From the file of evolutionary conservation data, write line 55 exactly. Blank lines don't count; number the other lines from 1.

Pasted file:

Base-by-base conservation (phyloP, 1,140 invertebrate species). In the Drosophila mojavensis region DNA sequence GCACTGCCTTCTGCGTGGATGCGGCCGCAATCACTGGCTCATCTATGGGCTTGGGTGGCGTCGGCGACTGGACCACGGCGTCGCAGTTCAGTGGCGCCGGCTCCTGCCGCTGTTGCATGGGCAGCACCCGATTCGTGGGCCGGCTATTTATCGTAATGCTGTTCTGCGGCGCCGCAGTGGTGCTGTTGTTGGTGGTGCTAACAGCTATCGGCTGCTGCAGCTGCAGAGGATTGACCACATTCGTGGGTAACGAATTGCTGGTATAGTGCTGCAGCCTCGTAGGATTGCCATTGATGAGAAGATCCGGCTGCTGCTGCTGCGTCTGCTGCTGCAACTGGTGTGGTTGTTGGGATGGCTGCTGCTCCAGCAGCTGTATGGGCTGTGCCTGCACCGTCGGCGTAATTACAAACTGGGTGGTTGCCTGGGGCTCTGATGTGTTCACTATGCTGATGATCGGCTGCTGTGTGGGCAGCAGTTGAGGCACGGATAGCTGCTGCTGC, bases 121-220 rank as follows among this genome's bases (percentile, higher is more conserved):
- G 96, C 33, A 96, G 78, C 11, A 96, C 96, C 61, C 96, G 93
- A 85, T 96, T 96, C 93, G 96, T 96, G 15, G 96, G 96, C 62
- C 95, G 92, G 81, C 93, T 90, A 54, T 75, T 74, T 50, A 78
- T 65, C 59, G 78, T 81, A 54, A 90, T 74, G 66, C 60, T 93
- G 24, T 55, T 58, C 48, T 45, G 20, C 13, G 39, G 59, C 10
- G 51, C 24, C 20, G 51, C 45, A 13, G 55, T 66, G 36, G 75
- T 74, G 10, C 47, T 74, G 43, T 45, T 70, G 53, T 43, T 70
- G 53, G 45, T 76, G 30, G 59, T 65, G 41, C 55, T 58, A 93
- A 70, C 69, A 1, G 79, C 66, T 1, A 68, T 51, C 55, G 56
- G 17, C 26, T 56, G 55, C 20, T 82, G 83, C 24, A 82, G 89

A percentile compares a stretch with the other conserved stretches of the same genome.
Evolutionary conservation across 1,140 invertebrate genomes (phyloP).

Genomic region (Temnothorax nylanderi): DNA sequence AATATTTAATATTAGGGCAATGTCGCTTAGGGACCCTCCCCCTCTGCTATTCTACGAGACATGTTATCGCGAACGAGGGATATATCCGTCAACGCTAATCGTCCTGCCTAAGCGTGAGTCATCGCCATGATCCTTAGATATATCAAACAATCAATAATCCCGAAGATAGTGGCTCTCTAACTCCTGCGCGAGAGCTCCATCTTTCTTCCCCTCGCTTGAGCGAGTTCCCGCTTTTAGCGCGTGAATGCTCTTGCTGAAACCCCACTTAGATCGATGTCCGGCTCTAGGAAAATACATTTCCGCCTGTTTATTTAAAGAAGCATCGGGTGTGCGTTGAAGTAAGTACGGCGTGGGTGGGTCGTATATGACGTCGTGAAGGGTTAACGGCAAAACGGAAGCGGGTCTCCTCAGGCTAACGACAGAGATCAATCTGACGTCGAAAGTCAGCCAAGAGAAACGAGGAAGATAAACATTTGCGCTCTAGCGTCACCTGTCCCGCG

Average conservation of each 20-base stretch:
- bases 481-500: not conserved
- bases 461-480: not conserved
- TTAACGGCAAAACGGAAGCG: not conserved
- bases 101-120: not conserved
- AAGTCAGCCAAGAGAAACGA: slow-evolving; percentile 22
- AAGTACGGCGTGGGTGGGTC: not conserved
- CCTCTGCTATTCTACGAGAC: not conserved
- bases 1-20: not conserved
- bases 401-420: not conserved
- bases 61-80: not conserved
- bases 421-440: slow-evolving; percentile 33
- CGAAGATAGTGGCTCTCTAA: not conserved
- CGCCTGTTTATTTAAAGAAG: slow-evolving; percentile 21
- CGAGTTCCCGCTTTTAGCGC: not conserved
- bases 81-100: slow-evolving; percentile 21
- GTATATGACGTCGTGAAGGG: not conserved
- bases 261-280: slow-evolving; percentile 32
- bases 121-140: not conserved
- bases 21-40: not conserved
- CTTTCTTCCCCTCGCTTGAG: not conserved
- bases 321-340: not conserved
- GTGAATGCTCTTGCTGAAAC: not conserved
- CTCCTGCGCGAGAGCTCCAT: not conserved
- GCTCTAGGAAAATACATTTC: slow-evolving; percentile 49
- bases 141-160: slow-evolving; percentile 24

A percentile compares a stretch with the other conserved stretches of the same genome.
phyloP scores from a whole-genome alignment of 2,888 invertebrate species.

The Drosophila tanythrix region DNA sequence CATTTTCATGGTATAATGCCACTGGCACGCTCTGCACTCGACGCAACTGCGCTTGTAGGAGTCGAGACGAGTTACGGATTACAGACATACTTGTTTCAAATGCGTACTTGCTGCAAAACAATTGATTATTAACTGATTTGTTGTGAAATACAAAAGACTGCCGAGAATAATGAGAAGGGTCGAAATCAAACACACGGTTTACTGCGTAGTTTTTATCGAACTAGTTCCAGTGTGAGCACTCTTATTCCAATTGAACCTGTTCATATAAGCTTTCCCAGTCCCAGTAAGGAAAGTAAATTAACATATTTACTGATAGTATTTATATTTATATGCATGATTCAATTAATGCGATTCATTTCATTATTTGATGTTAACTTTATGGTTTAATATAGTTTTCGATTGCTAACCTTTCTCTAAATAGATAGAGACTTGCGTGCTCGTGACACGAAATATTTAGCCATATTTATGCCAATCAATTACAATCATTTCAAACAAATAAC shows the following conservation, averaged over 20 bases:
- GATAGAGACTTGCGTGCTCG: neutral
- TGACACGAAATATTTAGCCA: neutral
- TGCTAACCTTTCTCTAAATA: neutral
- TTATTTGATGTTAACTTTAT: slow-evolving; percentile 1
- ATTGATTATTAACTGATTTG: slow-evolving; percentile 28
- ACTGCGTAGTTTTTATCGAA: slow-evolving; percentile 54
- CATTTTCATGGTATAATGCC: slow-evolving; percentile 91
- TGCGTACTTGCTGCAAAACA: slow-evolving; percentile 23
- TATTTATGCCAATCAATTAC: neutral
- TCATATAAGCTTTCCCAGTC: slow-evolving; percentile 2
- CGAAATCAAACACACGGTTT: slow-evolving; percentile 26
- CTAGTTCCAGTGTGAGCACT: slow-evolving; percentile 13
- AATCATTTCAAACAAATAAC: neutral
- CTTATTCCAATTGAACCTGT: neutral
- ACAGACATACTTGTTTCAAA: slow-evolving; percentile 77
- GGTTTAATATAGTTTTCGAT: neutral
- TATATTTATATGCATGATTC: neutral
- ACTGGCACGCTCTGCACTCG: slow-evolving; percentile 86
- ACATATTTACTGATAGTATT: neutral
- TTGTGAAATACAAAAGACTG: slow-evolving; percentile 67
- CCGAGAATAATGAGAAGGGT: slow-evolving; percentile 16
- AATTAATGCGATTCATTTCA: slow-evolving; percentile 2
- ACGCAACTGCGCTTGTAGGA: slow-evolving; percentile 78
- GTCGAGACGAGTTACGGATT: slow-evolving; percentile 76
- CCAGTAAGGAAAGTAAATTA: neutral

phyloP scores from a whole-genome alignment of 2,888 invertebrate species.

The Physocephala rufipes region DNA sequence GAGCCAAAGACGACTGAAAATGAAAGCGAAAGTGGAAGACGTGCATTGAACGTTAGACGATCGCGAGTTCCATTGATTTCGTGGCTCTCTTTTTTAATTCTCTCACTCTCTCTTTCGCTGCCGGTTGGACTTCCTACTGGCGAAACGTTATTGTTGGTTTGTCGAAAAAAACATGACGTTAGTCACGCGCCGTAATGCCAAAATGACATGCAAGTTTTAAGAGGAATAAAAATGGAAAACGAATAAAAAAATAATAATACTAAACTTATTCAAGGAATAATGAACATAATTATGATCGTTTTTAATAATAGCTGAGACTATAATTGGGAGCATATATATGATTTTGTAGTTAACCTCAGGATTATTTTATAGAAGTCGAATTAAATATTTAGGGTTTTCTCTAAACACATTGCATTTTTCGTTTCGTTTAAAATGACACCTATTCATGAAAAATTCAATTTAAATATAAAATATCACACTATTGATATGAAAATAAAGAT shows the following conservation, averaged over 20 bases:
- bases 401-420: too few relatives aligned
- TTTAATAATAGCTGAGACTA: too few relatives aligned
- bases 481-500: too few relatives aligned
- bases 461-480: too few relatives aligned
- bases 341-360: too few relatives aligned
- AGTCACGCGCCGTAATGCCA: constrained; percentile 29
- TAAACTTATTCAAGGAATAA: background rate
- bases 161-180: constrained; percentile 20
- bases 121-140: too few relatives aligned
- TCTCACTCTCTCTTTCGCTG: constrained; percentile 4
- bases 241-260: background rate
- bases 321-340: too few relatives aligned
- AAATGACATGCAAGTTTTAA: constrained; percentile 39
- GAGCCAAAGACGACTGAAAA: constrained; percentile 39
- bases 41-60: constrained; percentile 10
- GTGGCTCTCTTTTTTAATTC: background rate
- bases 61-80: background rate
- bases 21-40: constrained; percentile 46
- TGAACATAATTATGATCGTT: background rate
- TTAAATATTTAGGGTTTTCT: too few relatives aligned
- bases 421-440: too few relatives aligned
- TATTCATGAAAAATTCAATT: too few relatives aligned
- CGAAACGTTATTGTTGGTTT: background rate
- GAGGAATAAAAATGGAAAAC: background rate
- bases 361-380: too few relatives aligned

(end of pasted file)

- CTAGTTCCAGTGTGAGCACT: slow-evolving; percentile 13